The Set-Up: 1 has the ball on the baseline while 5 and 2 start out on the opposite low blocks. 4 is at the side of the foul line on the same side as the ball. 3 is at the top of the key. 2 then pops across the lane on a diagonal. 2 and 5 next set staggered screens for 4. 4 then uses both screens and breaks hard to the basket around the backside. After 4’s break, 2 then curls around 5 and looks for the ball while rolling backside to the hoop.
The Finish: 1 passes to either 4 on the initial backside roll or dishes off to 2, who curls around 5 after setting the screen. 4 and 2 are the top options here and 3 is the safety valve up at the top of the key.
The previous drills can be found on Championship Productions’ DVD “Over 70 Baseline and Under the Basket In-Bounds Plays” featuring Michael Podoll of Winning Hoops. Click here to see the entire “Best of the Best” Winning Hoops Set.
This week’s player development feature focuses on a pair of drills designed to help guards improve their ball handling skills. Kevin Sutton, Nike Skill Academy Instructor and Montverde Academy Men’s Basketball Coach, leads viewers through the workout sessions.
These simple and effective drills — which work on improving balance, hand-eye coordination, overall dribbling ability and risk-taking — can be done at any level and only require a basketball and a tennis ball.
The pound dribble is a terrific way to begin ball control workouts. Players start by pounding the basketball hard at shoulder height with their right hand. Players should stay stationary and eyes should be looking straight ahead. After about 15-20 seconds, players can proceed to pound dribble at waist level, then followed by knee and ankle levels. Next, players should switch to their opposite hand and repeat the previous steps.
Keys: Remember to keep your opposite hand protecting the ball at all times. Keep your body low and knees bent with the backside down. Also, shoulders should stay square and your body should have proper posture.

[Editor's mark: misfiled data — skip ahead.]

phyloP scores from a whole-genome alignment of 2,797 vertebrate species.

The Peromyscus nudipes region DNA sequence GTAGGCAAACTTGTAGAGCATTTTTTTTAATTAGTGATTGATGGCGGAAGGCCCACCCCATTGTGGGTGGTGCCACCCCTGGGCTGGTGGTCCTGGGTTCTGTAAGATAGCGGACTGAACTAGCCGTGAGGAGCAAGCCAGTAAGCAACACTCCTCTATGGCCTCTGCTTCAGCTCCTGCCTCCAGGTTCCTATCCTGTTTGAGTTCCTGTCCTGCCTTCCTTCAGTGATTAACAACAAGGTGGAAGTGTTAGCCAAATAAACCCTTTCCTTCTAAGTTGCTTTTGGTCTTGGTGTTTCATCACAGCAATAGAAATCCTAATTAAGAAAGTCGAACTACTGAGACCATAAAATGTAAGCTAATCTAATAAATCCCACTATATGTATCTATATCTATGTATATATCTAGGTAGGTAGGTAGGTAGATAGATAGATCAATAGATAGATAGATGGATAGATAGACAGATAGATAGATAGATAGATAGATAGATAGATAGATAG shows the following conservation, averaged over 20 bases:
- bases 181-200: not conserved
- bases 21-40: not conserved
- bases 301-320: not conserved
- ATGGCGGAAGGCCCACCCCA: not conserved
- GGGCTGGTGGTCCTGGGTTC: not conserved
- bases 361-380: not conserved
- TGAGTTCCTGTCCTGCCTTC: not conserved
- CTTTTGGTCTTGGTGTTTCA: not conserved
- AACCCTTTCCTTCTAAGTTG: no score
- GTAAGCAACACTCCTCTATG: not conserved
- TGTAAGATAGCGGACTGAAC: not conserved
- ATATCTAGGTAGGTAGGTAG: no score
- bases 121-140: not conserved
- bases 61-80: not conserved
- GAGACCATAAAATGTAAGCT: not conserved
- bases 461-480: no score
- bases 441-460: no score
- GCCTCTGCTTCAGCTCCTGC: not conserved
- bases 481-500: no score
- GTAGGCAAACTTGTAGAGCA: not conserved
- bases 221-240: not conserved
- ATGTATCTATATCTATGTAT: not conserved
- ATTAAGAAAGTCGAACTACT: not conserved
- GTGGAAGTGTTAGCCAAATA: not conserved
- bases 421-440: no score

Next, players should begin a high-alternating crossover dribble, going back and forth with the ball using just one hand. Begin with shoulder height dribbles before proceeding to the waist, knees and ankles. To finish, when players get to dribble at ankle length, they should touch the floor with their opposite hand.
Keys: This is an effective drill as the dribblers can move the ball side to side very quickly. And it’s okay if mistakes are made and the ball scoots away. The goal here is for players to take risks, too.
Finally, players should commence a rhythm dribble called “Push-Pull.” This is where the player pushes the ball forward and back on one side while in a stationary position. Their feet should be apart during this drill and always maintain good balance. To finish up, players can use their left hand and switch to a push-pull out in front for both right and left hands.
This drill is great for hand-eye coordination. Players should remember to stay down on the ball (which forces a low center of gravity) and maintain their dribble at all times during the toss.
In the basic dribble toss, players dribble in place with one hand and use their opposite hand to toss and catch the tennis ball. Players should never surrender their dribble. After this, switch to the opposite hand. Remember, it’s okay to dribble through the legs or behind the back if it means maintaining your dribble.
Another variation of the tennis ball toss is the partner toss. Two players dribble about 10-15 feet from each other and then toss their tennis balls to each other while maintaining their dribble. This drill requires constant communication between teammates and improves one’s hand-eye coordination.